Nov 7, 2012
And It Comes Down to Politics. . .
Alright. Sorry if this post is shorter than usual. I got on early, but then people decided to talk about the elections I'd already forgotten about. I'm not going to go into my political views or anything, I mean, this is a writing blog. The way I see it? My views are my views and I'm not in the mood to irritate people with them. So believe whatever you'd like about me.
Characters, however, will have opinions on their government and its state of being. In a contemporary or historic fiction novel, what side of the election would they be on (this is being written from America, so I hope you'll bear with me)? Republican or Democrat? What if their family was of opposite views than them? Better yet, what if they're a third party and it seems like the whole world hates them?
It doesn't even matter what country you're in. Everyone has views. No one can turn off your ability to have an opinion. You have a character living in, say, Australia. What are their opinions of the government there?
It gets even more tricky once you delve into the realms of fantasy and science fiction. Usually because you're then building what kind of government they have and what your character's opinion of it is.
Personally, if you're asking me how to build a government, I would say to base it off of something real. Like just about anything in this genre, you need a good, believable, realistic rock. Hey, I've got one whole nation I based solely off of Republicans. From there I went to some extremes, but I've got a working nation. Back to the point of the topic since I can delve into governments sometime else if I want. . .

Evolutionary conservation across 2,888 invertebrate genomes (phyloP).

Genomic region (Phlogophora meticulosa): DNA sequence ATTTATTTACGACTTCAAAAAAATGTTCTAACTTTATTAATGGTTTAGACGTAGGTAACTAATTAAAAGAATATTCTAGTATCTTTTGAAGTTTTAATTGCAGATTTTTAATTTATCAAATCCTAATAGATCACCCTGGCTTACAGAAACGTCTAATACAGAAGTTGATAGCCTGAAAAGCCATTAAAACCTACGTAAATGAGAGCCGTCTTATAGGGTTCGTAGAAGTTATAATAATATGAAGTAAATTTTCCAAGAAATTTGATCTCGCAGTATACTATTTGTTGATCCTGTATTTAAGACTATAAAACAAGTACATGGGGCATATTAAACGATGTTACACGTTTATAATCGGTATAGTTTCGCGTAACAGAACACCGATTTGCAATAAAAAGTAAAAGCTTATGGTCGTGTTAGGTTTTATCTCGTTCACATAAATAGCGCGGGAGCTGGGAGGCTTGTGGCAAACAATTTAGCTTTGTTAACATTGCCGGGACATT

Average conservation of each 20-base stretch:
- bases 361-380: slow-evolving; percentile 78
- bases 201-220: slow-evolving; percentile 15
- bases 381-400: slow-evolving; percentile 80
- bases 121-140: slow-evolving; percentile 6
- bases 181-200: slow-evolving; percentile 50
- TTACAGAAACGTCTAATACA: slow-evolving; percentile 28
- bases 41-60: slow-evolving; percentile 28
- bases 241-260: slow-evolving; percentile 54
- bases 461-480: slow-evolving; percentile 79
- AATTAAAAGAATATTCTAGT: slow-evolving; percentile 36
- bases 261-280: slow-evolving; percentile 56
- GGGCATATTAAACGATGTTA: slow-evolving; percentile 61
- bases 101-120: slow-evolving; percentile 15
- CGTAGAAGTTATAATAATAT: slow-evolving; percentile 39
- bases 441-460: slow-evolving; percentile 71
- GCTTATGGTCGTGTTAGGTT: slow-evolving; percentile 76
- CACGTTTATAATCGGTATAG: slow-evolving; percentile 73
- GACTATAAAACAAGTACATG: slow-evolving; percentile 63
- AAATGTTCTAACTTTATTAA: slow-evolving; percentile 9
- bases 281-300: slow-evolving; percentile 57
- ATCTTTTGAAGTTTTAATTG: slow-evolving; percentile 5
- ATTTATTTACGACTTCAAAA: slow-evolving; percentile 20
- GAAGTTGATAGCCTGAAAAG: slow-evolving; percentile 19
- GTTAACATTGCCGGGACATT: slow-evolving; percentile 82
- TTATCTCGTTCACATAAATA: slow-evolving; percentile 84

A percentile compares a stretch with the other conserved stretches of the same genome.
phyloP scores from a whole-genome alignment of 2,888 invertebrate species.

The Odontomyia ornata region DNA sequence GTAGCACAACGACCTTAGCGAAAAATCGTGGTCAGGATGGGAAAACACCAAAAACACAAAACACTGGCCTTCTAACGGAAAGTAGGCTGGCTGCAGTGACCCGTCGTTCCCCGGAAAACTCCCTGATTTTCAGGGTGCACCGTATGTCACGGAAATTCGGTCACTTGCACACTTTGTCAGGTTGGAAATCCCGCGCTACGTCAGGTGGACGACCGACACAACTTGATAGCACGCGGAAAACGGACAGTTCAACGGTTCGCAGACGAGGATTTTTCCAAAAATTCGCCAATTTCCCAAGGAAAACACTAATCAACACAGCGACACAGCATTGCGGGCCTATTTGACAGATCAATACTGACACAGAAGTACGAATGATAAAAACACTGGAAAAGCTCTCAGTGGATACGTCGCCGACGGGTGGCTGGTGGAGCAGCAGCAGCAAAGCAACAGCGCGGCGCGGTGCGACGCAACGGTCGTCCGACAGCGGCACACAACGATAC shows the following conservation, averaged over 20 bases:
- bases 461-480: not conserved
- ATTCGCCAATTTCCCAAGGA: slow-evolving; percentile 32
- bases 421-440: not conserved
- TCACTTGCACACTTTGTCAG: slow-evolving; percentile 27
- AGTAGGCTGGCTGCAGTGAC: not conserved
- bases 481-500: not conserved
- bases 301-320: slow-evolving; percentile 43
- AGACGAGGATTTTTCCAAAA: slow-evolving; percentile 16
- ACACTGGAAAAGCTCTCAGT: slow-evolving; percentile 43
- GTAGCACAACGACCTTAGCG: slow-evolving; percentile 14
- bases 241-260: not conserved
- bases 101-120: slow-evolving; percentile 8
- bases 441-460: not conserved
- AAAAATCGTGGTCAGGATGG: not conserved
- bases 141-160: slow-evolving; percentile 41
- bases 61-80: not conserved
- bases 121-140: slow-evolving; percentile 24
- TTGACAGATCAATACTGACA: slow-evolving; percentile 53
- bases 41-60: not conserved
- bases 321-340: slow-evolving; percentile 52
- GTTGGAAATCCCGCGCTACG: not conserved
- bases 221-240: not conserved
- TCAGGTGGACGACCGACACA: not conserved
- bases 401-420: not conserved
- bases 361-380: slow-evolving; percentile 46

Politics and governments are especially important in fantasy, science fiction, dystopian, and some historical fiction. Sometimes it is in contemporaries, too, but it depends on the book in question. Epic fantasies are usually comprised of an uprising going against a government. Science fiction can often delve into the same--though it might be multiple governments on different planets. It's a major in dystopian. Every single dystopian I've read has dealt with a corrupted government. Historical fiction? Well, it can vary depending on the era it's set in, but if it's around a war, there's a high chance of having political views come in. In the same aspect, I'm sure you can imagine how it would be brought into contemporary.
It doesn't even stop at just saying you're such-and-such party. What if you're a Democrat, but take the Republican's view on abortion? People might tell you that's an unlikely mix (well, or Republicans might say such), but these are characters. They are Unlikelyness in the flesh! Don't be afraid to delve into them and learn the silly little stuff, even if your story doesn't really deal with government. After all, our worldview affects all that we do.